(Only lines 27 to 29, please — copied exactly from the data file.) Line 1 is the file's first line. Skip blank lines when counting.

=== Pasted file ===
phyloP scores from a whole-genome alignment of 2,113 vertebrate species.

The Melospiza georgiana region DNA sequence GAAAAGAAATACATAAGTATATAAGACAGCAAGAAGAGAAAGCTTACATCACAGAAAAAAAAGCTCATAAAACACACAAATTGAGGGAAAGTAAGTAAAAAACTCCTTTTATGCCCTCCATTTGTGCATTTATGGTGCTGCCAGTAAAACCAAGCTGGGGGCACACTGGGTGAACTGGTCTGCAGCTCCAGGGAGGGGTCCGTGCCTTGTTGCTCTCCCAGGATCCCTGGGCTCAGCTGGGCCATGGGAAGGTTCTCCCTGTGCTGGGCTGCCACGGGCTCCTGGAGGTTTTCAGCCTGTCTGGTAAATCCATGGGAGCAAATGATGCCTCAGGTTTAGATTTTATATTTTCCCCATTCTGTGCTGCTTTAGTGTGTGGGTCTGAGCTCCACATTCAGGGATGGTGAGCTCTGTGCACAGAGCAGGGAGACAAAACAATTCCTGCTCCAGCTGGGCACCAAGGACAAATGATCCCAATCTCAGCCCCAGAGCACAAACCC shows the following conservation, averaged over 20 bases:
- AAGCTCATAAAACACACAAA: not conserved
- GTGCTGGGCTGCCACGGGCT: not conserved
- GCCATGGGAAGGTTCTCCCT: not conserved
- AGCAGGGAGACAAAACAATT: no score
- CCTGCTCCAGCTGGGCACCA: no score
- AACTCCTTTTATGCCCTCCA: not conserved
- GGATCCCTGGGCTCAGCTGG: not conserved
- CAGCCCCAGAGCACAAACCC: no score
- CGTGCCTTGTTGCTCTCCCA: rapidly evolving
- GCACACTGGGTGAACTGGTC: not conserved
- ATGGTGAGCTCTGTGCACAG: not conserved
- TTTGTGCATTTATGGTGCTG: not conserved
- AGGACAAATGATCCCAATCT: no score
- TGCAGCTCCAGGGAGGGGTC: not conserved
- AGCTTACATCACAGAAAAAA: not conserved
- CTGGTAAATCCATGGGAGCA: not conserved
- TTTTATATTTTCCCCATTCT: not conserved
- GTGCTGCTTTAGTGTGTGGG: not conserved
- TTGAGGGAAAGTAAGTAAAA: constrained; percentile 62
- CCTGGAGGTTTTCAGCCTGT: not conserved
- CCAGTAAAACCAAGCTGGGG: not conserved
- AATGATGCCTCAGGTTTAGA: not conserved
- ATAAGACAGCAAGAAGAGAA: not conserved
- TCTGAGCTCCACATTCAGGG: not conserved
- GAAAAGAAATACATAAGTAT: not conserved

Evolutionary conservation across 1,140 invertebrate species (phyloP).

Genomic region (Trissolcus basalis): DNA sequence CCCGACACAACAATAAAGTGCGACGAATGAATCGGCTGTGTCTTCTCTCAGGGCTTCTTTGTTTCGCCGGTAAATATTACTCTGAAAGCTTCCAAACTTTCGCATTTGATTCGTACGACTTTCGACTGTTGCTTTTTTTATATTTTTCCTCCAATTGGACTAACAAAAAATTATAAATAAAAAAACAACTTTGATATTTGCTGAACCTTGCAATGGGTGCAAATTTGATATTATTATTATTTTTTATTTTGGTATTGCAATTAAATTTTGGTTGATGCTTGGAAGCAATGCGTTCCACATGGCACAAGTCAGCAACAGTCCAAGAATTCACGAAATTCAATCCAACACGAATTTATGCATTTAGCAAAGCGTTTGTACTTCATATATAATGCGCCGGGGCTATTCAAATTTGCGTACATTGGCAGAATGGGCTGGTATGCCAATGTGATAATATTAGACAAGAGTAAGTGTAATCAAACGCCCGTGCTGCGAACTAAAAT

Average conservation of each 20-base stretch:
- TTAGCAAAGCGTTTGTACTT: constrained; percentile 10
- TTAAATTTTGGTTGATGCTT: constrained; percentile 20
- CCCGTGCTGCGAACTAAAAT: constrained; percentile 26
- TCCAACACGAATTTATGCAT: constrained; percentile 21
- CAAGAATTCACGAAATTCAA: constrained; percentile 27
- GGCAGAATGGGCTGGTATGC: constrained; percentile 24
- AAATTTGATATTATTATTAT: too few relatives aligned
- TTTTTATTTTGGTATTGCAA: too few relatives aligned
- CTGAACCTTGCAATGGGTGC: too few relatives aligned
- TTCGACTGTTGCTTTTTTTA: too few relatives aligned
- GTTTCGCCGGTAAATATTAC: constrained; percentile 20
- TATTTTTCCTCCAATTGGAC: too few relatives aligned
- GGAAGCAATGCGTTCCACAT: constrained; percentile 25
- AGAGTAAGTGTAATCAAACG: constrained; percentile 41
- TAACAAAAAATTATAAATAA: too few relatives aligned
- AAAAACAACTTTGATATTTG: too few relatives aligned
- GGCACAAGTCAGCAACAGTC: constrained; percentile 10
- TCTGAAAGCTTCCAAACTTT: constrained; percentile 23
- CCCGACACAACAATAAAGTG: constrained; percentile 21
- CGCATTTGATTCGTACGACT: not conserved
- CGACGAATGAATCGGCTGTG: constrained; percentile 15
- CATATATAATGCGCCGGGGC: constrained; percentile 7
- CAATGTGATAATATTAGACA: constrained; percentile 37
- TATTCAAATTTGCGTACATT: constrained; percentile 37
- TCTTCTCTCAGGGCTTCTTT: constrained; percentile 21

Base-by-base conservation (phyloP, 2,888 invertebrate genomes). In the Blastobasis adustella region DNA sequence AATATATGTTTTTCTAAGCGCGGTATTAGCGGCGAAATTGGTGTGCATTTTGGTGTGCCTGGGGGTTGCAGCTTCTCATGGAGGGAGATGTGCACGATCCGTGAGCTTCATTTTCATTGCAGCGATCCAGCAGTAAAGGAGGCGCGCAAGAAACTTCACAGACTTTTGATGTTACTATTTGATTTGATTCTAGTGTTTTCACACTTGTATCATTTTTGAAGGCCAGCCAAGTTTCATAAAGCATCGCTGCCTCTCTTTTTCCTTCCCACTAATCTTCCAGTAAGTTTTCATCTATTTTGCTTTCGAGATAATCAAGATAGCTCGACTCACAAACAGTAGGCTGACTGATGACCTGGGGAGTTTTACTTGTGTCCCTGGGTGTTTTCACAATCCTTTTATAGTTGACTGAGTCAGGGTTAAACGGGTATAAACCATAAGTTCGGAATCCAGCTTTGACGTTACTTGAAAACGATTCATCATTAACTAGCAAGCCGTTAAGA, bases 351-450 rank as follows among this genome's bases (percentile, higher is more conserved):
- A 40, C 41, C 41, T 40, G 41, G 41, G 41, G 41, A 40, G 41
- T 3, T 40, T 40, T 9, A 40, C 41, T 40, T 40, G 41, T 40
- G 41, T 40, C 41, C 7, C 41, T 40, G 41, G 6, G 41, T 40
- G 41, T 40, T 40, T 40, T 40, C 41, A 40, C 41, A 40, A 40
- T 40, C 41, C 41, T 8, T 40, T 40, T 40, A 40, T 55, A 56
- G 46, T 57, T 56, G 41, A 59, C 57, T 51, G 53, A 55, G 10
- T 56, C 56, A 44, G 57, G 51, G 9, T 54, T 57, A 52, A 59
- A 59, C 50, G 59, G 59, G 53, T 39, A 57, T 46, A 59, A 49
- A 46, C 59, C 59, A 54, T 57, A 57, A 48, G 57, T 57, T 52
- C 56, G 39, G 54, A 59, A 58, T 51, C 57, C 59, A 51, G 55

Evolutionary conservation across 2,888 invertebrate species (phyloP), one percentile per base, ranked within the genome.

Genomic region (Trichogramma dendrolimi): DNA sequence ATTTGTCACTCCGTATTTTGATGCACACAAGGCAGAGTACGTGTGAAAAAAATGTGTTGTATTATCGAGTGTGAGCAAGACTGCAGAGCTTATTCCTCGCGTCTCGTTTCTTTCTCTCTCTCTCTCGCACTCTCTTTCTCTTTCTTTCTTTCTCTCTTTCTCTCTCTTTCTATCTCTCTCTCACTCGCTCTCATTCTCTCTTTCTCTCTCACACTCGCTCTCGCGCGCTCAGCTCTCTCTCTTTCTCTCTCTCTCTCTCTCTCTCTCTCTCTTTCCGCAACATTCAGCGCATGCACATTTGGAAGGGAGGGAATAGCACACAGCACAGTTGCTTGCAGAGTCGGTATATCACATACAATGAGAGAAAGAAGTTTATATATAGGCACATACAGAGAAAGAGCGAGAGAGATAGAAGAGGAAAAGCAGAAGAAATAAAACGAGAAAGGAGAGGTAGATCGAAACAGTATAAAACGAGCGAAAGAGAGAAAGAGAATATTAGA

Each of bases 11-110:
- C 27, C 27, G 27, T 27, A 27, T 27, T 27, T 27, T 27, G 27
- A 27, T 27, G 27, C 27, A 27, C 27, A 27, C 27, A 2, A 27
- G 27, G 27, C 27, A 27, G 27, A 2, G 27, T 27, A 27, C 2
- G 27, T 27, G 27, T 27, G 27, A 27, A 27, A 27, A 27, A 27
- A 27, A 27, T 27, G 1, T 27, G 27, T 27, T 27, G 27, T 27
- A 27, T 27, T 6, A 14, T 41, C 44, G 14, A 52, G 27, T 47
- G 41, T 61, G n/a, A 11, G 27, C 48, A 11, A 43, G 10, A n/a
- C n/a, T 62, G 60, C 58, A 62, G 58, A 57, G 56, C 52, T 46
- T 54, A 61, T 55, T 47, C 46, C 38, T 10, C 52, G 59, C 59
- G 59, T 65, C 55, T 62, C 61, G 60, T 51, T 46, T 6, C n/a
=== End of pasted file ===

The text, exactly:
- GAAAAGAAATACATAAGTAT: not conserved

Evolutionary conservation across 1,140 invertebrate species (phyloP).

Genomic region (Trissolcus basalis): DNA sequence CCCGACACAACAATAAAGTGCGACGAATGAATCGGCTGTGTCTTCTCTCAGGGCTTCTTTGTTTCGCCGGTAAATATTACTCTGAAAGCTTCCAAACTTTCGCATTTGATTCGTACGACTTTCGACTGTTGCTTTTTTTATATTTTTCCTCCAATTGGACTAACAAAAAATTATAAATAAAAAAACAACTTTGATATTTGCTGAACCTTGCAATGGGTGCAAATTTGATATTATTATTATTTTTTATTTTGGTATTGCAATTAAATTTTGGTTGATGCTTGGAAGCAATGCGTTCCACATGGCACAAGTCAGCAACAGTCCAAGAATTCACGAAATTCAATCCAACACGAATTTATGCATTTAGCAAAGCGTTTGTACTTCATATATAATGCGCCGGGGCTATTCAAATTTGCGTACATTGGCAGAATGGGCTGGTATGCCAATGTGATAATATTAGACAAGAGTAAGTGTAATCAAACGCCCGTGCTGCGAACTAAAAT